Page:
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Saturday, May 14, 2011

Return to the paint shed

It was time to nut up or shut up, so I went back into the paint room Friday to try and fix the problems I had at my last session. Things generally went well, thankfully.

First up was a matte topcoat on a recently completed Minicraft B-24. One of the Ploesti raiders, it is in desert tan and neutral grey, and will feature on the blog shortly.

I was able to do some serious buffing on the Ju-88 and F-111C, enough to take down the rough surface from the last airbrushing session. This time I put on a surface coat, which means that the color is already applied, so the idea is to get a nice gloss, or at least semigloss, finish when you are done. I always use Xtracolour enamels, which are gloss out of the tin. Typically, you get there by lightly spraying on a highly thinned paint in quick passes, trying not to overstay your welcome so that you get too much paint piling up, or in the worst case, paint runs. I’m glad to say that the job appears to have worked. Next up is to freehand the RLM80 mottling on the Ju-88 and mask for the tan camo on the F-111. 

In the following photo, you can see that I’ve got the masking on the F-111. With five colors, getting all of the masking tape and paper towels off is going to be like unwrapping a mummy.

Since I seemed to be in a groove, I went ahead and applied the Alclad Jet Exhaust coat to the cans and vector nozzles of the next gen fighter group (F-22, T-50, J-10). No problems there. Next I will mask parts off and paint a lighter color (some variant of aluminum no doubt) for the rest of the cans. Then it will be time to start the camo colors.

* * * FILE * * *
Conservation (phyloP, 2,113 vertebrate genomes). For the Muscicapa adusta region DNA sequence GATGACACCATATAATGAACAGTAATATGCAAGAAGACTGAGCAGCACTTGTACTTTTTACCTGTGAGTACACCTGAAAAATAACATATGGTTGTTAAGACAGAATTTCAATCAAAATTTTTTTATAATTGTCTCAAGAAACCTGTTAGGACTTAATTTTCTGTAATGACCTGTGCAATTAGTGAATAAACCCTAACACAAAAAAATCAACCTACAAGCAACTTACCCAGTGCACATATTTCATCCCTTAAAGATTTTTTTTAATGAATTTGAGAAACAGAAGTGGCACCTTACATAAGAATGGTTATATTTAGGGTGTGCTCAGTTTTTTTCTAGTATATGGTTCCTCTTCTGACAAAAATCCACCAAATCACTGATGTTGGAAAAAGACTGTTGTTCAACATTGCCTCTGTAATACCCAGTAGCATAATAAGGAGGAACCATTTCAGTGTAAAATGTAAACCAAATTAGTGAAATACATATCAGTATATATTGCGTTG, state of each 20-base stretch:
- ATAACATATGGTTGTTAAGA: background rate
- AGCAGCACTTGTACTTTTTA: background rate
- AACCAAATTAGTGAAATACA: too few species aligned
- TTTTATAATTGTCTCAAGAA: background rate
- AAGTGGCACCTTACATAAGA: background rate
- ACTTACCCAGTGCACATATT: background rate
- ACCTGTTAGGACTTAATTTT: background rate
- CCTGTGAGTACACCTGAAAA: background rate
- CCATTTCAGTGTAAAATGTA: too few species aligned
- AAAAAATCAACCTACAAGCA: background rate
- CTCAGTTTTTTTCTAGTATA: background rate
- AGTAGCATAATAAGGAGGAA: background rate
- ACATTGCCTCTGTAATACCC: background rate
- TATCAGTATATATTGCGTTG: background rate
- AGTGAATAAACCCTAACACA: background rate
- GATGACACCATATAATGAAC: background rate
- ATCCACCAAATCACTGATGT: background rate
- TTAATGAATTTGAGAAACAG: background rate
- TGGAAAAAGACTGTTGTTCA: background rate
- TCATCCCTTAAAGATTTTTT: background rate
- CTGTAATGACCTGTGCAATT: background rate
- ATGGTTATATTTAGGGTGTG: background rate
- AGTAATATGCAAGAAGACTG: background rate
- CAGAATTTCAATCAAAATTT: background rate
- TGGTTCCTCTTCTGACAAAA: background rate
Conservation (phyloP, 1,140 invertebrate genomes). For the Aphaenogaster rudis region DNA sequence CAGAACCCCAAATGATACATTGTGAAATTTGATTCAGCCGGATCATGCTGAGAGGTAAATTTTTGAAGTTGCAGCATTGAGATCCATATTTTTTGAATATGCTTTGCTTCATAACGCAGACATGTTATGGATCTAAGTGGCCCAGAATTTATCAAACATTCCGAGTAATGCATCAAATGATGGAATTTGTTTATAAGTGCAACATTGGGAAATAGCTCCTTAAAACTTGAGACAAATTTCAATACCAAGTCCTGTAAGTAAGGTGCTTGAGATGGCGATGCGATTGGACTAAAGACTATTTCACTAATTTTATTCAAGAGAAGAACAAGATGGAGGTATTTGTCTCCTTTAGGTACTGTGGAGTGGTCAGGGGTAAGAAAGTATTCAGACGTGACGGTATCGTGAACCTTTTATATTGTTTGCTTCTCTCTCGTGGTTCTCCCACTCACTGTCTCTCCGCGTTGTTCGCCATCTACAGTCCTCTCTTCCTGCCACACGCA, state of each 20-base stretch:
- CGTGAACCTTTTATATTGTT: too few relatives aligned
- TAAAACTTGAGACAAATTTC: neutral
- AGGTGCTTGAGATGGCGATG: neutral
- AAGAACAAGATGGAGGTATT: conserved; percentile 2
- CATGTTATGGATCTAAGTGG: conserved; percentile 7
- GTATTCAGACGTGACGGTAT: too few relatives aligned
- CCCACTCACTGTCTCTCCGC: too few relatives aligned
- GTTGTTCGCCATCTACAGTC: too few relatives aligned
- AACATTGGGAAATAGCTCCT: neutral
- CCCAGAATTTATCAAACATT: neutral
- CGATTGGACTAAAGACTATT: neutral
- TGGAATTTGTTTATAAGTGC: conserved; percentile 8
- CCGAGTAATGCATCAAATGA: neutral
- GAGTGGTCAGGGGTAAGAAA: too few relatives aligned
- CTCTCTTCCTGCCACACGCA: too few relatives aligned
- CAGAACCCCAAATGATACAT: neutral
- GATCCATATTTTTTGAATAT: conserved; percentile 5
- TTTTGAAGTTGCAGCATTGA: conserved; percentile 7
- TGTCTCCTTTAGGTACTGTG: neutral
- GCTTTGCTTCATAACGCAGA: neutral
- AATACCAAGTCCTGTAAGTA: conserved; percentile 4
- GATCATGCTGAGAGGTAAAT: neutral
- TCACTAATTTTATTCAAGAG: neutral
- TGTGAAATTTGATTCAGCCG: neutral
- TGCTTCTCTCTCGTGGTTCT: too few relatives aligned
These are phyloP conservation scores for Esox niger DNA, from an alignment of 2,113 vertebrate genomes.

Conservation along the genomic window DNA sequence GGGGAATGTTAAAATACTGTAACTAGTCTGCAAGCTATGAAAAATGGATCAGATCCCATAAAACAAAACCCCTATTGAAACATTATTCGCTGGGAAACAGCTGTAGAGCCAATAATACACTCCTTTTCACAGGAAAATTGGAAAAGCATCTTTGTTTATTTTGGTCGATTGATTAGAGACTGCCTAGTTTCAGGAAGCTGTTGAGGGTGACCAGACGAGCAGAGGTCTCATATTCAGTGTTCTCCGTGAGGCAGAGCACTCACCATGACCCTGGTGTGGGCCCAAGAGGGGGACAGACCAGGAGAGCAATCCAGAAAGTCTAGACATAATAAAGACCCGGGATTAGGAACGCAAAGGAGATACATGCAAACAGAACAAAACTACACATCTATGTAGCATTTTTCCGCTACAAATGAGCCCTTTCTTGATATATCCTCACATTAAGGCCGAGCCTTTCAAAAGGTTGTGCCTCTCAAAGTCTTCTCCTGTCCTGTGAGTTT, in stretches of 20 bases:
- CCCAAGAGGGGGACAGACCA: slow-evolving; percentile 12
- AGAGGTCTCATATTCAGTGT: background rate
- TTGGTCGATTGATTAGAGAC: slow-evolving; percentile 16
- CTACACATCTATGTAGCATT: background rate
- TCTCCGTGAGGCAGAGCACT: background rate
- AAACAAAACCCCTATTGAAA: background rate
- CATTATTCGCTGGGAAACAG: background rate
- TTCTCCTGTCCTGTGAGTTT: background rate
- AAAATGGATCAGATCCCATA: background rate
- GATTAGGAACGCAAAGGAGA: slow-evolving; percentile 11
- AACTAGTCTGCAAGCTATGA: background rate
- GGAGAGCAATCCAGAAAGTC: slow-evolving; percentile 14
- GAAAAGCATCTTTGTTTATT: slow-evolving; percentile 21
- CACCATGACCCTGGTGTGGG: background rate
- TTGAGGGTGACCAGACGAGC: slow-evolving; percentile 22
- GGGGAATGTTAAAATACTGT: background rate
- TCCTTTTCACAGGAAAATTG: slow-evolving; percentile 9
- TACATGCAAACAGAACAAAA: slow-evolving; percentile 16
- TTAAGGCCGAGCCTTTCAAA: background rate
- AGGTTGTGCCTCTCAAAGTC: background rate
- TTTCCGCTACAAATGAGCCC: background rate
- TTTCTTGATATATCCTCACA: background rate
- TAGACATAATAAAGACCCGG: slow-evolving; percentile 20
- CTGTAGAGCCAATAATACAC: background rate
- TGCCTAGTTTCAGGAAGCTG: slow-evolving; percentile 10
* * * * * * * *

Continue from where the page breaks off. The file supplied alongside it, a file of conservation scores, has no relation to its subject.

And what is that lurking in the back of the model assembly line? I put together the main bits of a Minicraft B-50 that I have had for a million years (aka when the kit first came out). This all started when I decided to do a Boeing Washington for my RAF heavy bomber group, but noticed that I had a B-50 already started. So it came first in the queue, though I still have the B-29 out and in the model room to start once I get the inspiration. Though I don’t think anyone has ever done actual decals for a Washington, it’s really only roundels and serial numbers, so I plan to cobble that together from Modeldecal sheets. The only unusual part will be determining the color of the nosewheel door, which was about the only distinguishing feature on the Washington. I have a sideview of one with a red/white door, so I think that’s what I’ll go with.

The ultimate problem that this will bring up is display space. In my garage I have filled up three display cabinets (about 6’ wide and 3’ tall, with three shelves) and at least six self-built box things (made with shelving, fibreboard, and topped by a 36”x36” piece of glass) and am very close to maxing out the available square footage. There are probably things I can do in the meantime (like add a shelf each to the big display cabinets), but the ultimate solution will be the 6’ tall, 5’ wide, 18” deep display cabinet that I’ve picked out from a local retail supplier. But given the price ($1500) and my current income (zilch) it will definitely be a future purchase. But when it does get installed upstairs in the newly designated model room, I will be a happy (though non-productive, since by definition I’ll be back working fulltime) modeller.

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